By myself, because no one I live near is a Potter fan, so naturally that left me jonesing somewhat for the fandom I've abandoned. Somewhat... Anyway, I feel I have to share, so general impression on top, specifics under a cut for those who might consider such things spoilery.
Harry Potter and the Deathly Hallows, Part 2 is an E-ticket, a wonderful ride, terribly entertaining and a must-see for a fan, even if it left me unmoved. I remember bawling at the end of Goblet of Fire and think Prisoner of Azkaban the best of the lot. This had no dull parts though--unlike the last book. And at least while I watched I didn't note the plot abysses I did when reading. It played out very logically--more than the book, and I didn't for the most part miss what they cut or changed.
(Watching Snape again did leave me wanting to read Snape/Hermione fanfic again, and ask for recommendations of what I've been missing. But I'm probably better off not going there...)
McGonagall Goodness, were I a Minerva fan, I'd be in heaven. She was wonderful, even if the "all Slytherins to the dungeon" line left me grumpy. But I have to forgive her just for her animating the armor for Hogwart's defense followed by "I've always wanted to do that spell." (And at least we were spared her telling Harry he's "gallant" for using the Cruciatus curse.)
Draco was played with more humanity than in the books--all the Malfoys came across well. I liked Harry acknowledging Draco could have identified Harry to Bellatrix but didn't. I liked Draco's hesitation in coming over to Voldemort's side until his parents asked him to come to them. And note--at that point it seems the Slytherins are out of the dungeons--in the film at least, it's notable there's no rush among them to run to Voldemort's side--even after he's "won." For that matter, despite McGonagall's call to lock them all up, no one other than Pansy among the Slytherins seemed quick to grab Harry, That, the way the Malfoys are played, Slughorn and Snape, there is a subtle redemptive arc for the Slytherins in all that.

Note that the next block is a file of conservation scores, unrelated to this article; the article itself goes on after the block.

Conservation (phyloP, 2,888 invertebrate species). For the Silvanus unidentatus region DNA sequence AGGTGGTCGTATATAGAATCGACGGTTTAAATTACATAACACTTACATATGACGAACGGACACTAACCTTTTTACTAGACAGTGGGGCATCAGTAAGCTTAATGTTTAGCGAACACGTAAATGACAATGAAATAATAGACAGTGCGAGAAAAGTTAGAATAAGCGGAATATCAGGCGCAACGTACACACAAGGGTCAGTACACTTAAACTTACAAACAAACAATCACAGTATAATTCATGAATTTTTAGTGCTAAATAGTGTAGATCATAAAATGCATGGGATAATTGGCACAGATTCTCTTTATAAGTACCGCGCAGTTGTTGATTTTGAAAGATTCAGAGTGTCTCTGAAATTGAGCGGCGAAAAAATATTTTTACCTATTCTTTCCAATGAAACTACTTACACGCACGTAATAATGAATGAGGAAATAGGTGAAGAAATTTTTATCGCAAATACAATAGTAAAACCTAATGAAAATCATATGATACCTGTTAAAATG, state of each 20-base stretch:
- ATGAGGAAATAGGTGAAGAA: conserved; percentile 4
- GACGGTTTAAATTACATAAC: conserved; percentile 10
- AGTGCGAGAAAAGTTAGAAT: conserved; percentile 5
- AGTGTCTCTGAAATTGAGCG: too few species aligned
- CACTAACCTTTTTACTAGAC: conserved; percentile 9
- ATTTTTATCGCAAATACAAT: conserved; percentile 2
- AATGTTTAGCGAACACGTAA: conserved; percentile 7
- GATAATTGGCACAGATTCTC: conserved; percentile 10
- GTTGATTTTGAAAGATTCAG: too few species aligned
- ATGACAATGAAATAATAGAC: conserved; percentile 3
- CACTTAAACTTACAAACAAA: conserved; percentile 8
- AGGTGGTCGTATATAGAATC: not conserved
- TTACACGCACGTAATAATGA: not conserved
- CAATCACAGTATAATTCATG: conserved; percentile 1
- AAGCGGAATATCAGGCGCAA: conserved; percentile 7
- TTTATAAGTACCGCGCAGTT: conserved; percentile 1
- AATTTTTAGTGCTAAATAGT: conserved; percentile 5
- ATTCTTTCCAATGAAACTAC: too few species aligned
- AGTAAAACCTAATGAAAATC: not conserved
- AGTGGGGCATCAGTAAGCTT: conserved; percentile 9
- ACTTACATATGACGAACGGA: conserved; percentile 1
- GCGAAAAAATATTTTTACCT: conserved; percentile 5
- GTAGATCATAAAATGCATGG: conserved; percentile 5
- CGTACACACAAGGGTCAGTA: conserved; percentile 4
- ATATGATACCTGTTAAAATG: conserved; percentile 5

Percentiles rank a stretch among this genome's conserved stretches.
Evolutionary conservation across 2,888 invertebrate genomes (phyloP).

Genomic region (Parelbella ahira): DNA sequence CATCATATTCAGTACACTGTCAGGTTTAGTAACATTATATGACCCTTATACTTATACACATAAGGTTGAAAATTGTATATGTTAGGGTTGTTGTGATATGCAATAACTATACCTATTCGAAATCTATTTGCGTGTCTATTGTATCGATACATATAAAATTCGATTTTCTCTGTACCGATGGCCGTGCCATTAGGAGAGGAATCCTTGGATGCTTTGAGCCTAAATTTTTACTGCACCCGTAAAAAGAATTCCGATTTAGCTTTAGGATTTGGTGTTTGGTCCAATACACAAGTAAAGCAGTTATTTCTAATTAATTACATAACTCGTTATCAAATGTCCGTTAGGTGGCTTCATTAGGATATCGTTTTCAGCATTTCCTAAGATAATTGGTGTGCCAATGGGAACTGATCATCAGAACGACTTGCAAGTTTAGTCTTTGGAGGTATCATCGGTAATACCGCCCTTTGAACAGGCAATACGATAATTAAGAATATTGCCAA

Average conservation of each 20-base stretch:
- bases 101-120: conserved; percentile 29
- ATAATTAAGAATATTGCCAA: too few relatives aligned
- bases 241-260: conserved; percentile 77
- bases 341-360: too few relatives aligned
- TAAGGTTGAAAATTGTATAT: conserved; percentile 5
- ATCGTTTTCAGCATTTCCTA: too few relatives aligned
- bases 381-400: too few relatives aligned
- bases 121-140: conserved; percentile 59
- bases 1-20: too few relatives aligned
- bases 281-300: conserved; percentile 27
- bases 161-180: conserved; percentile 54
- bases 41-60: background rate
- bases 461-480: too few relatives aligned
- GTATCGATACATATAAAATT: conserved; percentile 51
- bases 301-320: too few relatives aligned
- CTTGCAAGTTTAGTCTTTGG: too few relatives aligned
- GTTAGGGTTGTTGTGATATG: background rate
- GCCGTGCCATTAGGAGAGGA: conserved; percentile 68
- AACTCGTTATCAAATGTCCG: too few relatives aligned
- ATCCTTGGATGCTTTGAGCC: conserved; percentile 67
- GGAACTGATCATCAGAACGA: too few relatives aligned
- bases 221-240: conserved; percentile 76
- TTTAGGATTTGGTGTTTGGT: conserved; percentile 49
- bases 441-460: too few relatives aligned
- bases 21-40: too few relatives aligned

Neville was wonderful--more a leader than Harry really. It was great seeing his moment with Nagini--even better is his moment confronting Voldemort. I like how we see a character played for comedy and sometimes pathos allowed to grow into a hero.
Luna I'm sorry Harry/Ginny fans, but I think on film and in the books, Harry and Luna (Hell, Harry and Hermione, even Harry and Cho) have far more chemistry together than Harry and Ginny. I loved Luna's insistence that Harry listen to her.
Snape I have mixed feelings about the "death" scene. I did like that the gore was restrained, but it neither moved nor horrified me. Maybe because I knew it was coming and was dreading seeing it and nothing could have matched my imagination. But you know, it didn't really occur to me in the book, but with the film, I had to wonder. Why in the world with all that had to be done did Harry go straight to the Pensieve--nothing Snape said conveyed any urgency to view the memories.
What did move me about Snape in the film? Well, sucks to be him. The book I think underlined it more, but even in the film you have to feel that other than Lily's death, this year as headmaster had to be the very worst in his life. Well, and the scenes in that Pensieve with Snape and Lily--they were the most heartbreaking in this film, and that's when I did come closest to getting choked up.
I even liked the Epilogue better in the film. If only for little Albus Severus, and how Radcliffe's Harry somehow conveyed in that little scene with him that he's made a wonderful father.
Oh, and the biggest laugh from the audience was when poor Filch tries to sweep away the rubble. The guy next to me said "He's going to need a bigger broom."